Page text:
John Wheatcroft has spent most of his working life as a journalist on newspapers in Lancashire and Yorkshire, with a few forays into teaching in adult education. His first novel, Here in the Cull Valley, appeared originally via Kindle. Although reviews were good, readers could not agree about his view of the north of England. Someone described it as “a love letter to West Yorkshire” but one reader suggested that the picture of an area in post-Thatcher decline made it a “fascinating social document”. In the week of publication, it was number one in a Yorkshire Post Top 5 Pick of the Best Books
John says: “I’m interested in characters who are on the point of a crisis in their life. Memory is an important theme, as well as the light that self-knowledge – or the lack of it – casts on how people view the past.”
John has now completed his second novel, Rocket Boy, in which the main character, as a three-year-old, meets Yuri Gagarin. It is a lighter and, ultimately, happier story than Cull Valley: “Penny Lane rather than Strawberry Fields Forever,” he says modestly. “Both these books feature, I think, interesting women and I’d like to do a novel one day with a female protagonist.”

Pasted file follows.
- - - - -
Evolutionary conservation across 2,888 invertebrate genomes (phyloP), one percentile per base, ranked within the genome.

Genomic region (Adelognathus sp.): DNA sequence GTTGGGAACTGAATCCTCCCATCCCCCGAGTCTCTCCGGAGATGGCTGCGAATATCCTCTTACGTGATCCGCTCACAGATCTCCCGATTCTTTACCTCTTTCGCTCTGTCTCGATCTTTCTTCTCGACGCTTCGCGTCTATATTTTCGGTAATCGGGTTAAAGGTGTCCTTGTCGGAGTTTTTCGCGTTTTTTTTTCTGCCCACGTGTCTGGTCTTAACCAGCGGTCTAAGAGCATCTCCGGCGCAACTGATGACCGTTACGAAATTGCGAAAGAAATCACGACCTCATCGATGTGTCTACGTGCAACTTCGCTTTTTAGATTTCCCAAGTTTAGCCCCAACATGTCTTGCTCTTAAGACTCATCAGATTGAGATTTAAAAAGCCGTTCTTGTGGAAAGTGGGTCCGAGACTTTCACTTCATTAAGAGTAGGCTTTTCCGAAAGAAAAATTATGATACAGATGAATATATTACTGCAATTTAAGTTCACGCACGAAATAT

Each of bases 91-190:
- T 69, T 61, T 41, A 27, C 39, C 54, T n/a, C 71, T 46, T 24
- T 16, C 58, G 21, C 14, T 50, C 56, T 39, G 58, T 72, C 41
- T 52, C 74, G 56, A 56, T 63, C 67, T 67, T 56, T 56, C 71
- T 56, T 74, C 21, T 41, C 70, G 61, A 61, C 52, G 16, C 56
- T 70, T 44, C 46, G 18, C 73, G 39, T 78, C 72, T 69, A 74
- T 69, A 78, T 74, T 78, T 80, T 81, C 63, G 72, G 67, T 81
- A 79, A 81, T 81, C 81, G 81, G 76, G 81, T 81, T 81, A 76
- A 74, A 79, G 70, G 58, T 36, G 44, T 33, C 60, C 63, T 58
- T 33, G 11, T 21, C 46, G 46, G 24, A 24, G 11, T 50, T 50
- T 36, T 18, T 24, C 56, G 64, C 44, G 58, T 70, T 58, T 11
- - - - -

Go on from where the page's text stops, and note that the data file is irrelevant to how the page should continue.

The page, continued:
A few years ago John did an MA in British Cinema at Hull University (where he had read English Literature during the 1970s) just for the sheer fun of it. It included a dissertation on the Scottish film director Bill Forsyth, best known for Gregory’s Girl and Local Hero but whose adaptation of Housekeeping by Marilynne Robinson is one of the best ever transitions from book to film. He adds: “My interest in cinema is reflected in my writing – in Here in the Cull Valley, the main character imagines, in extremis, a film treatment of his story.”
John Wheatcroft, who is originally from Manchester, has lived in York with his wife, Kay, for 30 years.
Stephen Lewis (York Press):
‘The fictional news reports and features are a particular joy, capturing to a tee the fake gossipy sentimentality of a certain type of newspaper feature and the bland clichés of some news reports.’
Ron Godfrey (Argus, Brighton):
Wheatcroft, himself a journalist of huge experience on Northern newspapers, proves the point that if reporters can't tell the whole story, then as an author he can - and with powerful humour, invention, perception and poignancy.